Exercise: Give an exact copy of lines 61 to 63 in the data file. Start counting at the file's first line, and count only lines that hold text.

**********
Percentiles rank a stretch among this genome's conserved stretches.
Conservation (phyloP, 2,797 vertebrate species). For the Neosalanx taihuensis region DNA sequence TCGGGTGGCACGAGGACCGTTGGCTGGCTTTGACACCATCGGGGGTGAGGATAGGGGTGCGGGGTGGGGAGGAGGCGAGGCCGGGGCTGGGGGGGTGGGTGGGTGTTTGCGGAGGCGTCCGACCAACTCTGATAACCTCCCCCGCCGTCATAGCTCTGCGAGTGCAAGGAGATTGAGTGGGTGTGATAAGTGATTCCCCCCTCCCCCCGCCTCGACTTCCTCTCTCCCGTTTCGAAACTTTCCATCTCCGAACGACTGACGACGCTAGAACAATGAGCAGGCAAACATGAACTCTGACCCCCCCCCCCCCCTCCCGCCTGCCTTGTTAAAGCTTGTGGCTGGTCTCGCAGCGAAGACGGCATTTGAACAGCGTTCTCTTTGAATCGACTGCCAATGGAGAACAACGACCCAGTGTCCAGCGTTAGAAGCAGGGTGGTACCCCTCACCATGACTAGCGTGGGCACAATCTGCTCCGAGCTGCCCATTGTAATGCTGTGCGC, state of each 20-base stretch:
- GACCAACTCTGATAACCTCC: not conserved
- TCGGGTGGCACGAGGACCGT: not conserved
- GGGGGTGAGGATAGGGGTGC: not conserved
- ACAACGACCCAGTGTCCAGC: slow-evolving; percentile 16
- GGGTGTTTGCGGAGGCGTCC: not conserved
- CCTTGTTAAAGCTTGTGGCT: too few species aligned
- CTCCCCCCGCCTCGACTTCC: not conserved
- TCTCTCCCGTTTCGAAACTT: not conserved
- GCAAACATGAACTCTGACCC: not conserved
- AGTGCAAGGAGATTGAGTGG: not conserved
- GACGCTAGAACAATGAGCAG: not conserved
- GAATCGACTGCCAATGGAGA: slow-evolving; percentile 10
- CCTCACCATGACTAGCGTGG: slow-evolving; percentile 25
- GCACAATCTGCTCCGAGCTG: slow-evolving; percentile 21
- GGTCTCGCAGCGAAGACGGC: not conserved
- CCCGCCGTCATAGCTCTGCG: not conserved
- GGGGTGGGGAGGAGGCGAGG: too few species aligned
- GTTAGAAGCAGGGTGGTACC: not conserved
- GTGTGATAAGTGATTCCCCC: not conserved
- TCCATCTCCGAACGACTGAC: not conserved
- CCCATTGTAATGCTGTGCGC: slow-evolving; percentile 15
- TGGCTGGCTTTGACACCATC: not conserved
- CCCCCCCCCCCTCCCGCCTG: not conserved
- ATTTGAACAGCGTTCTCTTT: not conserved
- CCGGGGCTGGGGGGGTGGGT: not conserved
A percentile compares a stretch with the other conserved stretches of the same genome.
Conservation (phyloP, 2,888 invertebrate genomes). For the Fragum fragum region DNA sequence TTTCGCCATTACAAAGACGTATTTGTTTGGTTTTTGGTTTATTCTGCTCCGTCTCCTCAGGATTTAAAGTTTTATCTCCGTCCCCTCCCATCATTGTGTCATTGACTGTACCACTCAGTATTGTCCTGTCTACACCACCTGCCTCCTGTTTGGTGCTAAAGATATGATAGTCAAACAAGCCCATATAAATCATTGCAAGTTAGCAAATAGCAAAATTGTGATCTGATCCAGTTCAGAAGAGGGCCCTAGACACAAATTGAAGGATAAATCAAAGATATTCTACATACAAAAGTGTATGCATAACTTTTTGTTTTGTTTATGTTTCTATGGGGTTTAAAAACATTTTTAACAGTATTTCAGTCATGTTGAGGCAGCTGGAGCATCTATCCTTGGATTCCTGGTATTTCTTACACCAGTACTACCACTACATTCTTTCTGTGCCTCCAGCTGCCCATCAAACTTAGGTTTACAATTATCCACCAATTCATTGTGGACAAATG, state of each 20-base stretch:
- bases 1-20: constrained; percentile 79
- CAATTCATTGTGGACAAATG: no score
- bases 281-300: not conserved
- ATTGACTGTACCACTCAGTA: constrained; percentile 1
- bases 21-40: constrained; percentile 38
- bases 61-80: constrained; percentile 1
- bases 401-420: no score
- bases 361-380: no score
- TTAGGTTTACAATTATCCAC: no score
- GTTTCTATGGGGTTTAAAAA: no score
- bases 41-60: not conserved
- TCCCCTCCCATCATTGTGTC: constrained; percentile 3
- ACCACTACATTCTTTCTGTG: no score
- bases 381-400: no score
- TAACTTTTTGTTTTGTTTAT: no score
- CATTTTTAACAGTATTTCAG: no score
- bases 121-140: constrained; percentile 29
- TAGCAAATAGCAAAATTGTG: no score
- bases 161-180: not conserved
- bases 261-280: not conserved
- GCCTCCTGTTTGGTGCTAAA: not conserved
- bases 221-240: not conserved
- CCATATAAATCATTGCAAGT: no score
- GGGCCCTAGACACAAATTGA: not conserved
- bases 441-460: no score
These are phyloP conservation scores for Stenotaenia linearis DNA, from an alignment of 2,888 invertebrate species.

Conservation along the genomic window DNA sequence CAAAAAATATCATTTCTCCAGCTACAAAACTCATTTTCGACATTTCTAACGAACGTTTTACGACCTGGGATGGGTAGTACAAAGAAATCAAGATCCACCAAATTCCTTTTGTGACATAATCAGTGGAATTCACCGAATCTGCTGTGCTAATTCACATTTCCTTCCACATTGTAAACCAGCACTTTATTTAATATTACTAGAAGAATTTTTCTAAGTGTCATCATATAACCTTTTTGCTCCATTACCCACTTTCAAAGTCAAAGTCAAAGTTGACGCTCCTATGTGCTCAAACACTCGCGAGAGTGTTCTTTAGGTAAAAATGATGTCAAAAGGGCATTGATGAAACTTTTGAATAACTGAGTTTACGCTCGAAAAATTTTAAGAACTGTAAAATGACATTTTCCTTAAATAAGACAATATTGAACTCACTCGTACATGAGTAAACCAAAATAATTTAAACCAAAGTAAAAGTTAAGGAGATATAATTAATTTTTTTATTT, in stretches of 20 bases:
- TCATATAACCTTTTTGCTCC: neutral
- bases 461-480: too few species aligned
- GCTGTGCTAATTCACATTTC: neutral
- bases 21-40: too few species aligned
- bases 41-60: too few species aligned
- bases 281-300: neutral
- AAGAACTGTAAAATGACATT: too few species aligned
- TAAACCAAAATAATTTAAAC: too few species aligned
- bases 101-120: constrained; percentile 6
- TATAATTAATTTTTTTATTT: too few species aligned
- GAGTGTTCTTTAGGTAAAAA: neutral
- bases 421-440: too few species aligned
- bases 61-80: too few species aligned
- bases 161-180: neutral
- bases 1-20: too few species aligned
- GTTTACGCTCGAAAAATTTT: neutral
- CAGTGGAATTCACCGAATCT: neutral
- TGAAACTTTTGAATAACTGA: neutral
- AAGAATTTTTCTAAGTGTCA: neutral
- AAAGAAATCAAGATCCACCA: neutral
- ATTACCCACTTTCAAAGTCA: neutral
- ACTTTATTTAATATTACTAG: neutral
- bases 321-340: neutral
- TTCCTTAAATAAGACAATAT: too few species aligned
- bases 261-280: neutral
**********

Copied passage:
- bases 41-60: too few species aligned
- bases 281-300: neutral
- AAGAACTGTAAAATGACATT: too few species aligned